I just received an update on the situation of KI alumnus and Swedish citizen Ahmadreza Djalali. According to information from sources inside Iran, provided by Amnesty International, the situation is unchanged. An execution is still regarded as imminent.
There are increasing concerns about his physical and mental health after having been isolated for close to four months.
According to Amnesty International, Ahmadreza Djalali is maltreated in prison and denied adequate care. The light in the isolation cell is on 24 hours a day, he sleeps on the floor with three blankets – one under him, one on himself and one as a pillow.
This is tantamount to torture.
He has received two family visits after he was isolated on November 24, in late February and early March. Amnesty International has made the following statement:
Following conviction in a grossly unfair trial, Iranian-Swedish academic Ahmadreza Djalali remains at risk of execution at Evin prison in Iran and is being subjected to torture and other ill-treatment. He has been held in prolonged solitary confinement for nearly four months in a small cell with the lights switched on 24 hours a day, causing him great mental distress. He is forced to sleep on a blanket on the floor. He is barred from phoning his wife and children in Sweden, heightening their concerns about his health amid reports of the authorities denying him adequate care.”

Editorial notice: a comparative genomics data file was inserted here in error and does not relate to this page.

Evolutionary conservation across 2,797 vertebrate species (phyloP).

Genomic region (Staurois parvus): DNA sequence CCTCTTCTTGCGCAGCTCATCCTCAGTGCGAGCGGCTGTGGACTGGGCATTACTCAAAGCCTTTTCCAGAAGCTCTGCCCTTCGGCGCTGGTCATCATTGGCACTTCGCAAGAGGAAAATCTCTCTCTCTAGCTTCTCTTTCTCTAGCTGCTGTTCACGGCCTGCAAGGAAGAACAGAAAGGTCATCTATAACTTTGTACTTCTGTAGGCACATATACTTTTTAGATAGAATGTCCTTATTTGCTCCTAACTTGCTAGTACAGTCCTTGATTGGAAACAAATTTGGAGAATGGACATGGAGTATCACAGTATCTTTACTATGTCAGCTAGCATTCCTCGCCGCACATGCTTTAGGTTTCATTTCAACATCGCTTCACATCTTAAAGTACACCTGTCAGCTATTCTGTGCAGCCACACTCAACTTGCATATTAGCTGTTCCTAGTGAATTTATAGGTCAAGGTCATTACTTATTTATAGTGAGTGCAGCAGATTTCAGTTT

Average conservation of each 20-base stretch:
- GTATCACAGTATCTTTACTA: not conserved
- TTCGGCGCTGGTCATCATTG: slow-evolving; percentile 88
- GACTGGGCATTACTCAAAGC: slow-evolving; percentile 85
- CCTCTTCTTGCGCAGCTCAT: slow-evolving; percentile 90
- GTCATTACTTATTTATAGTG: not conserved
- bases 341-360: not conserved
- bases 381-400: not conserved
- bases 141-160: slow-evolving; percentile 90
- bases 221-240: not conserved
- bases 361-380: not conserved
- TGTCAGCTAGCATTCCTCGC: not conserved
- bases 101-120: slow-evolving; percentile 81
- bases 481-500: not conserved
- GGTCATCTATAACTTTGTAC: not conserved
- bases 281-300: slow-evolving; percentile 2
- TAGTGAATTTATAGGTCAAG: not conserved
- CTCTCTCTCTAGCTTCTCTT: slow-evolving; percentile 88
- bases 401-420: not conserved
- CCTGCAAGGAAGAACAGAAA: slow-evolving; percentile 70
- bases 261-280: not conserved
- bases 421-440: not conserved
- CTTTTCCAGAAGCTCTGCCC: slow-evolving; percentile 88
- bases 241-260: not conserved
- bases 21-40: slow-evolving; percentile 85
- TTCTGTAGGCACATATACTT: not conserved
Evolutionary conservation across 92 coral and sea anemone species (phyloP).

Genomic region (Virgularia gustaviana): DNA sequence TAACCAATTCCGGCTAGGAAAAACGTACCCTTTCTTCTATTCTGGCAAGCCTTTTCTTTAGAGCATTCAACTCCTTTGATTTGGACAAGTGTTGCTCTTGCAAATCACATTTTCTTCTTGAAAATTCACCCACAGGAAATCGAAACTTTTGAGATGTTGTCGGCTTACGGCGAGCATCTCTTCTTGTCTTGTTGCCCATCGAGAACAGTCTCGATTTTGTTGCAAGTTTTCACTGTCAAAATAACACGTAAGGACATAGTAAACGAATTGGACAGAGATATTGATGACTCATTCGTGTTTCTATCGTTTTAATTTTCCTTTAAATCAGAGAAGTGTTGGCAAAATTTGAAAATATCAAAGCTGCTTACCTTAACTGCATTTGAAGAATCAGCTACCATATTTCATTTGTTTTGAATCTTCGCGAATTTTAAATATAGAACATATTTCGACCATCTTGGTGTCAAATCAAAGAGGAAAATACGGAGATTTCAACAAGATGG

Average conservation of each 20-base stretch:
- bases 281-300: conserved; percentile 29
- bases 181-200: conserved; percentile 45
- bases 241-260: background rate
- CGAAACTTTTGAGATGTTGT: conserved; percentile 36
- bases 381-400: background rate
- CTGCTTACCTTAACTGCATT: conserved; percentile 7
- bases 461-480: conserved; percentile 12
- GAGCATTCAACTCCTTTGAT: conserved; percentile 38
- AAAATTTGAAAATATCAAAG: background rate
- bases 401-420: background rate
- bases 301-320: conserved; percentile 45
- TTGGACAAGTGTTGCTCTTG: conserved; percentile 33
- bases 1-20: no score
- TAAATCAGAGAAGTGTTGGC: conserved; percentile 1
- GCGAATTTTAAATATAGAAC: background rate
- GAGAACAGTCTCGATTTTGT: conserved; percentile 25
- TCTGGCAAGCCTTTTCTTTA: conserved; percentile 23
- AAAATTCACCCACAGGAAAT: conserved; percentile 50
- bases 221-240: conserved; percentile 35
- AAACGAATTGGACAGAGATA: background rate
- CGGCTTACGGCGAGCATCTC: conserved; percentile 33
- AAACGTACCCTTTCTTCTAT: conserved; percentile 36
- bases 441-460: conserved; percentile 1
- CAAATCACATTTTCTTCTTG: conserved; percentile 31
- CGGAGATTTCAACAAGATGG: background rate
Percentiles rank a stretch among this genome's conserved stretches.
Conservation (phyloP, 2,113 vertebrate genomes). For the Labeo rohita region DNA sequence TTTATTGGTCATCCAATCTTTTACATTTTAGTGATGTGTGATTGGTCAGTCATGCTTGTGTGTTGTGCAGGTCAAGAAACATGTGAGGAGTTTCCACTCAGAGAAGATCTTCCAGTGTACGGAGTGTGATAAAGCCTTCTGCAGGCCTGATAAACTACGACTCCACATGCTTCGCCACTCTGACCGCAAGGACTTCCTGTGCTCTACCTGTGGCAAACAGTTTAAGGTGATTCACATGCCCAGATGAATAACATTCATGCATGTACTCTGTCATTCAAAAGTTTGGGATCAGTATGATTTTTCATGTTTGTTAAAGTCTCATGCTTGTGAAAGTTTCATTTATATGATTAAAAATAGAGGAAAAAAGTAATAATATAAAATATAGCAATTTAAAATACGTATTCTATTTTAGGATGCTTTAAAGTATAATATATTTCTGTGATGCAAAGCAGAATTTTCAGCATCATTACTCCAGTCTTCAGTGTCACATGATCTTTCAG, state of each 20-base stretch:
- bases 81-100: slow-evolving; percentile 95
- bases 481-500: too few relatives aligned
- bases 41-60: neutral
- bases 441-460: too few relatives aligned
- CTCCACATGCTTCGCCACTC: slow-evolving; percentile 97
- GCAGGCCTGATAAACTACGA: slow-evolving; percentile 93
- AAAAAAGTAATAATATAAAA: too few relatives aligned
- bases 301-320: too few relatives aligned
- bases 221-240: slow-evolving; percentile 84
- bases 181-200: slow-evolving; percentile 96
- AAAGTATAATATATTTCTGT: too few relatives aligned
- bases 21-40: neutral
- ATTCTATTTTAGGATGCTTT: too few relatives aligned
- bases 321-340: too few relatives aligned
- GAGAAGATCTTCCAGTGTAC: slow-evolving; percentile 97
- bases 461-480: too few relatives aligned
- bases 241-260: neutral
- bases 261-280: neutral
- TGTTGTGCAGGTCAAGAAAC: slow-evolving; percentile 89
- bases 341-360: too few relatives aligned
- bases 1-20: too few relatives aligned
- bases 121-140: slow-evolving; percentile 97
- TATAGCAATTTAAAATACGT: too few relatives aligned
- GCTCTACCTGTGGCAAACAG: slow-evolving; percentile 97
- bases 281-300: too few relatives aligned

What is nevertheless gratifying in this context is that Foreign Minister Ann Linde during the foreign policy debate in the Swedish Parlament on 24 February mentioned Ahmadreza Djalali’s case and then went on to say that UD, the Ministry of Foreign Affairs, is working for his release. Previously, Sweden has only demanded that his death penalty be commuted.
Now we must trust that diplomatic channels will work, that our voices are heard, that reason will prevail and that Ahmadreza will be released.